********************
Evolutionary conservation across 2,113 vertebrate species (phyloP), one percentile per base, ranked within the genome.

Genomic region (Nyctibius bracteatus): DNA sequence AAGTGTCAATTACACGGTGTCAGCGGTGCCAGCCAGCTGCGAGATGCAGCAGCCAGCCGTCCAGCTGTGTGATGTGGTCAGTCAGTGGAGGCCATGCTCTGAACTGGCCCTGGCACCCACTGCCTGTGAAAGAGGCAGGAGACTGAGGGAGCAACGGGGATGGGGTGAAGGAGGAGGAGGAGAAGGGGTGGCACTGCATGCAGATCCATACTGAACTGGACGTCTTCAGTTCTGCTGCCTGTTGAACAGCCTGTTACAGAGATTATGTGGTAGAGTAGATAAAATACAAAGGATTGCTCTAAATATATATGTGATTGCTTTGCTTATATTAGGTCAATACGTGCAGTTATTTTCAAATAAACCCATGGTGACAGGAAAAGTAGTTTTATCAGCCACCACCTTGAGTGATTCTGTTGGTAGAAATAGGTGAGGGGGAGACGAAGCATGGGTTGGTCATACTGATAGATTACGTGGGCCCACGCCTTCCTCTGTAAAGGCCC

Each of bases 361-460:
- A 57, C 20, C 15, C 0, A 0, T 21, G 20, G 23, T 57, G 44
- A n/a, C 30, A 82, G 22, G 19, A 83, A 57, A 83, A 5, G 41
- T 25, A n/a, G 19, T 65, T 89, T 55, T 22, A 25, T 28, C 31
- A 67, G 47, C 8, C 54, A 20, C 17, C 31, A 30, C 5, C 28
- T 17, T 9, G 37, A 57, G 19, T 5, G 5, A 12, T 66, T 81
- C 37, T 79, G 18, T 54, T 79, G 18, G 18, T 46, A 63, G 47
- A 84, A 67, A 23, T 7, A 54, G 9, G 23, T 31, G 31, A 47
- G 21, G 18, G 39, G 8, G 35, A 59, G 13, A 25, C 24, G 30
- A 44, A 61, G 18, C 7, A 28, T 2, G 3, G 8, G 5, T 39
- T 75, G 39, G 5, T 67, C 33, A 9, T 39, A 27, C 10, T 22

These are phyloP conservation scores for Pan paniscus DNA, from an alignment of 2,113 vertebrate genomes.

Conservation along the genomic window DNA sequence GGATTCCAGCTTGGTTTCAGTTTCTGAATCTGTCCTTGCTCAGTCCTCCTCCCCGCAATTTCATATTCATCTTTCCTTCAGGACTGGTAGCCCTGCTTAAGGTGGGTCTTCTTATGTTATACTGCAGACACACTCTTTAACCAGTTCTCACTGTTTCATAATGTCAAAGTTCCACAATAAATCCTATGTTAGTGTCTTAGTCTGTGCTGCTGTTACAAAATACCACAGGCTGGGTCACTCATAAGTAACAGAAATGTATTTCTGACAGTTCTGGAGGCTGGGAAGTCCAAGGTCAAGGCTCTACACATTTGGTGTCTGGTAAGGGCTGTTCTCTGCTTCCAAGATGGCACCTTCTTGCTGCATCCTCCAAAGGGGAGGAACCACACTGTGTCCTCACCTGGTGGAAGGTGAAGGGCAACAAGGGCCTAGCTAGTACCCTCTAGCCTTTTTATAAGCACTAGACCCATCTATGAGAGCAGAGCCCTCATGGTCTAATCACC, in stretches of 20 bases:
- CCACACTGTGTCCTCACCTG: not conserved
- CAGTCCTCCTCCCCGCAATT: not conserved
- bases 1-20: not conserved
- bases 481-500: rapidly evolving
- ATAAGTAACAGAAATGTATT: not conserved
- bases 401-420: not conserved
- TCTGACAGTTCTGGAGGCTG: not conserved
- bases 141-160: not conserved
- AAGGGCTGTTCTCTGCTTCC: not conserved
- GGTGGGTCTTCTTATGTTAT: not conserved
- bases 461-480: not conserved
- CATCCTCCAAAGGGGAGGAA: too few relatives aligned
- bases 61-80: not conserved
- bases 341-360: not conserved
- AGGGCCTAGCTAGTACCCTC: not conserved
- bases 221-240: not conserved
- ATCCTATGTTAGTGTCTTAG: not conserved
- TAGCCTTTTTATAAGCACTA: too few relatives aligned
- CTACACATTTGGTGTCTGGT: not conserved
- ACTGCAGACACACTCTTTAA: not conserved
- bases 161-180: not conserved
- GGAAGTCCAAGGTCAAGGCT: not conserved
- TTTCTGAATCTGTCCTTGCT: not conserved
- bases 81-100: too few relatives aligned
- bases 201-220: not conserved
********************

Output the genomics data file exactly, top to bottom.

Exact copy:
Evolutionary conservation across 2,113 vertebrate species (phyloP), one percentile per base, ranked within the genome.

Genomic region (Nyctibius bracteatus): DNA sequence AAGTGTCAATTACACGGTGTCAGCGGTGCCAGCCAGCTGCGAGATGCAGCAGCCAGCCGTCCAGCTGTGTGATGTGGTCAGTCAGTGGAGGCCATGCTCTGAACTGGCCCTGGCACCCACTGCCTGTGAAAGAGGCAGGAGACTGAGGGAGCAACGGGGATGGGGTGAAGGAGGAGGAGGAGAAGGGGTGGCACTGCATGCAGATCCATACTGAACTGGACGTCTTCAGTTCTGCTGCCTGTTGAACAGCCTGTTACAGAGATTATGTGGTAGAGTAGATAAAATACAAAGGATTGCTCTAAATATATATGTGATTGCTTTGCTTATATTAGGTCAATACGTGCAGTTATTTTCAAATAAACCCATGGTGACAGGAAAAGTAGTTTTATCAGCCACCACCTTGAGTGATTCTGTTGGTAGAAATAGGTGAGGGGGAGACGAAGCATGGGTTGGTCATACTGATAGATTACGTGGGCCCACGCCTTCCTCTGTAAAGGCCC

Each of bases 361-460:
- A 57, C 20, C 15, C 0, A 0, T 21, G 20, G 23, T 57, G 44
- A n/a, C 30, A 82, G 22, G 19, A 83, A 57, A 83, A 5, G 41
- T 25, A n/a, G 19, T 65, T 89, T 55, T 22, A 25, T 28, C 31
- A 67, G 47, C 8, C 54, A 20, C 17, C 31, A 30, C 5, C 28
- T 17, T 9, G 37, A 57, G 19, T 5, G 5, A 12, T 66, T 81
- C 37, T 79, G 18, T 54, T 79, G 18, G 18, T 46, A 63, G 47
- A 84, A 67, A 23, T 7, A 54, G 9, G 23, T 31, G 31, A 47
- G 21, G 18, G 39, G 8, G 35, A 59, G 13, A 25, C 24, G 30
- A 44, A 61, G 18, C 7, A 28, T 2, G 3, G 8, G 5, T 39
- T 75, G 39, G 5, T 67, C 33, A 9, T 39, A 27, C 10, T 22

These are phyloP conservation scores for Pan paniscus DNA, from an alignment of 2,113 vertebrate genomes.

Conservation along the genomic window DNA sequence GGATTCCAGCTTGGTTTCAGTTTCTGAATCTGTCCTTGCTCAGTCCTCCTCCCCGCAATTTCATATTCATCTTTCCTTCAGGACTGGTAGCCCTGCTTAAGGTGGGTCTTCTTATGTTATACTGCAGACACACTCTTTAACCAGTTCTCACTGTTTCATAATGTCAAAGTTCCACAATAAATCCTATGTTAGTGTCTTAGTCTGTGCTGCTGTTACAAAATACCACAGGCTGGGTCACTCATAAGTAACAGAAATGTATTTCTGACAGTTCTGGAGGCTGGGAAGTCCAAGGTCAAGGCTCTACACATTTGGTGTCTGGTAAGGGCTGTTCTCTGCTTCCAAGATGGCACCTTCTTGCTGCATCCTCCAAAGGGGAGGAACCACACTGTGTCCTCACCTGGTGGAAGGTGAAGGGCAACAAGGGCCTAGCTAGTACCCTCTAGCCTTTTTATAAGCACTAGACCCATCTATGAGAGCAGAGCCCTCATGGTCTAATCACC, in stretches of 20 bases:
- CCACACTGTGTCCTCACCTG: not conserved
- CAGTCCTCCTCCCCGCAATT: not conserved
- bases 1-20: not conserved
- bases 481-500: rapidly evolving
- ATAAGTAACAGAAATGTATT: not conserved
- bases 401-420: not conserved
- TCTGACAGTTCTGGAGGCTG: not conserved
- bases 141-160: not conserved
- AAGGGCTGTTCTCTGCTTCC: not conserved
- GGTGGGTCTTCTTATGTTAT: not conserved
- bases 461-480: not conserved
- CATCCTCCAAAGGGGAGGAA: too few relatives aligned
- bases 61-80: not conserved
- bases 341-360: not conserved
- AGGGCCTAGCTAGTACCCTC: not conserved
- bases 221-240: not conserved
- ATCCTATGTTAGTGTCTTAG: not conserved
- TAGCCTTTTTATAAGCACTA: too few relatives aligned
- CTACACATTTGGTGTCTGGT: not conserved
- ACTGCAGACACACTCTTTAA: not conserved
- bases 161-180: not conserved
- GGAAGTCCAAGGTCAAGGCT: not conserved
- TTTCTGAATCTGTCCTTGCT: not conserved
- bases 81-100: too few relatives aligned
- bases 201-220: not conserved